Gov. Rick Scott acknowledged Monday that the fate of the Republican National Convention is day-to-day as Tropical Storm Isaac continues on its path toward the Gulf coast.
“I think the convention has the same goal I have, we’re going to keep everybody safe,” Scott said, after giving Florida’s convention delegates a storm update at the Innisbrook Golf Resort in Palm Harbor, where the delegation is housed.
The storm is expected to dump several inches of rain on an already saturated Florida Panhandle later this week, Scott said. There also remains the threat that Isaac will turn into a fierce hurricane when it makes landfall, now most likely in Louisianna.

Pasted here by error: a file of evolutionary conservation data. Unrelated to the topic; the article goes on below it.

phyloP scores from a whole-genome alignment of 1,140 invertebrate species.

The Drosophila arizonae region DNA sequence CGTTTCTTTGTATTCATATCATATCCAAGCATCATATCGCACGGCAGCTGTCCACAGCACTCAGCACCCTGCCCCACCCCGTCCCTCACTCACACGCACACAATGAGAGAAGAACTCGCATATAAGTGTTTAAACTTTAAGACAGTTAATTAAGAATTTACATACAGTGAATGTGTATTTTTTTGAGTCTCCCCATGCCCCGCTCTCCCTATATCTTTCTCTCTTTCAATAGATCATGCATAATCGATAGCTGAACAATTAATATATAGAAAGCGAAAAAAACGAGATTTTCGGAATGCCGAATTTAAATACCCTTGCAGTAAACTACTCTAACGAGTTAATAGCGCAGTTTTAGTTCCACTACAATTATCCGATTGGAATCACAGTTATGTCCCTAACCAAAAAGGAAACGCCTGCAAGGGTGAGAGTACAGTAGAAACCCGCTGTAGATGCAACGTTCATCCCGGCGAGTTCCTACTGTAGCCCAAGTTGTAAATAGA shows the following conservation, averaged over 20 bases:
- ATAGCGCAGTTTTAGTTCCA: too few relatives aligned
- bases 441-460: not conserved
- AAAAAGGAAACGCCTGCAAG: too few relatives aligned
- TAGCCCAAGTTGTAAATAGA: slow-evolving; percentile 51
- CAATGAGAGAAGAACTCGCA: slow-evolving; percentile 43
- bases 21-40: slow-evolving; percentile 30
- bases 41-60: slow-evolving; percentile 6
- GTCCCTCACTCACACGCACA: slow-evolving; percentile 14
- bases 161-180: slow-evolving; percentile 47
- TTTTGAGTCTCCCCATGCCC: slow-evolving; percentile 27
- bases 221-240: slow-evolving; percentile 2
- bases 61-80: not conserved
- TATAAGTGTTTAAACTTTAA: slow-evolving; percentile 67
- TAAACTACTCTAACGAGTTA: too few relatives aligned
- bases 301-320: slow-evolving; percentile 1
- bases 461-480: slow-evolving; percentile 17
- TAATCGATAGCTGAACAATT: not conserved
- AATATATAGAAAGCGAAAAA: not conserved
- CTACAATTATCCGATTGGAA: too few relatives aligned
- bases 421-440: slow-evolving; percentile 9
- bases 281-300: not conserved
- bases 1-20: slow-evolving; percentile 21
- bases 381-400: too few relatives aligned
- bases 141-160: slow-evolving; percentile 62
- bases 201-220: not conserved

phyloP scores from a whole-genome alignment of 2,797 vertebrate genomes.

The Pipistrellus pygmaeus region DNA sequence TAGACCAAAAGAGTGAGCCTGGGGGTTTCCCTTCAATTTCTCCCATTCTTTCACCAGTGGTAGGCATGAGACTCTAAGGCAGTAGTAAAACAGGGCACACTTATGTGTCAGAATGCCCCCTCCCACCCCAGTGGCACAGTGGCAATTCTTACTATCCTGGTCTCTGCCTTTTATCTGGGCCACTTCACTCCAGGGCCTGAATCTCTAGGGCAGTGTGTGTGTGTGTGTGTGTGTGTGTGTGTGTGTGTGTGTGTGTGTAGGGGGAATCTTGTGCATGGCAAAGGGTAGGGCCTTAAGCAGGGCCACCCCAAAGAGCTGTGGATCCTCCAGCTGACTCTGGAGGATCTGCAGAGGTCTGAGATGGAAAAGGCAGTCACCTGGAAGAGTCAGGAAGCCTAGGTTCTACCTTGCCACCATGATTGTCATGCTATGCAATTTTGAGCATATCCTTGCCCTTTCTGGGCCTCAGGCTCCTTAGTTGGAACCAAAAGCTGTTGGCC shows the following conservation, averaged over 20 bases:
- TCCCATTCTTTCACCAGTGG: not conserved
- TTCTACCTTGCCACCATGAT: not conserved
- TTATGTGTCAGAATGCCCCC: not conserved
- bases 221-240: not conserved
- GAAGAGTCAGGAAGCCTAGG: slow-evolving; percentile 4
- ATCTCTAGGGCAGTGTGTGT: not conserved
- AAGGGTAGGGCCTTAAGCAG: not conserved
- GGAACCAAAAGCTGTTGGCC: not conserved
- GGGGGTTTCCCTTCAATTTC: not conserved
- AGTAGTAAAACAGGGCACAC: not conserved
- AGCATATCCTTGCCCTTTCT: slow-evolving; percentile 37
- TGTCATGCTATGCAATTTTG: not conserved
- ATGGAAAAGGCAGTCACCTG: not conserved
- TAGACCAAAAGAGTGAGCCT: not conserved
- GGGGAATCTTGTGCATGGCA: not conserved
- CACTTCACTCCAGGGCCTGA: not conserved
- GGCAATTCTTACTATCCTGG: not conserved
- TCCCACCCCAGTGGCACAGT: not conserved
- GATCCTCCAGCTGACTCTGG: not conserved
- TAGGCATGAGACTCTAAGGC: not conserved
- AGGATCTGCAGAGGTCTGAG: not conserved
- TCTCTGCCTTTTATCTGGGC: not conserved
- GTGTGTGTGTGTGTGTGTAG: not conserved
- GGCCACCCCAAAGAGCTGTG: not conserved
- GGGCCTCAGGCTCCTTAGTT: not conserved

Scott kept his distance from speculation the convention could be scrapped. But he said much depends on the storm.
“It’s day-to-day,” Scott said of convention planning. “But the positive is for Florida, not necessarily for Louisianna, is that it’s trending west. It has not become a hurricane yet.”
Convention organizers have been retooling the schedule for upcoming days. Monday is mostly a washout, with delegates being told largely to stay inside and avoid travel on roadways in the Tampa Bay area.
The party is certainly mindful of the political risk of scheduling convention events if Gulf coast citizens are scrambling for shelter.
Clint Pate, the Jackson County Republican chairman, said he knew his home Panhandle county was going to be deluged Tuesday, when the convention is expected to kick back into gear.
“We’ll be all right, though,” Pate said. “I don’t think this is going to take away from our goal of nominating Mitt Romney. The message is the same.”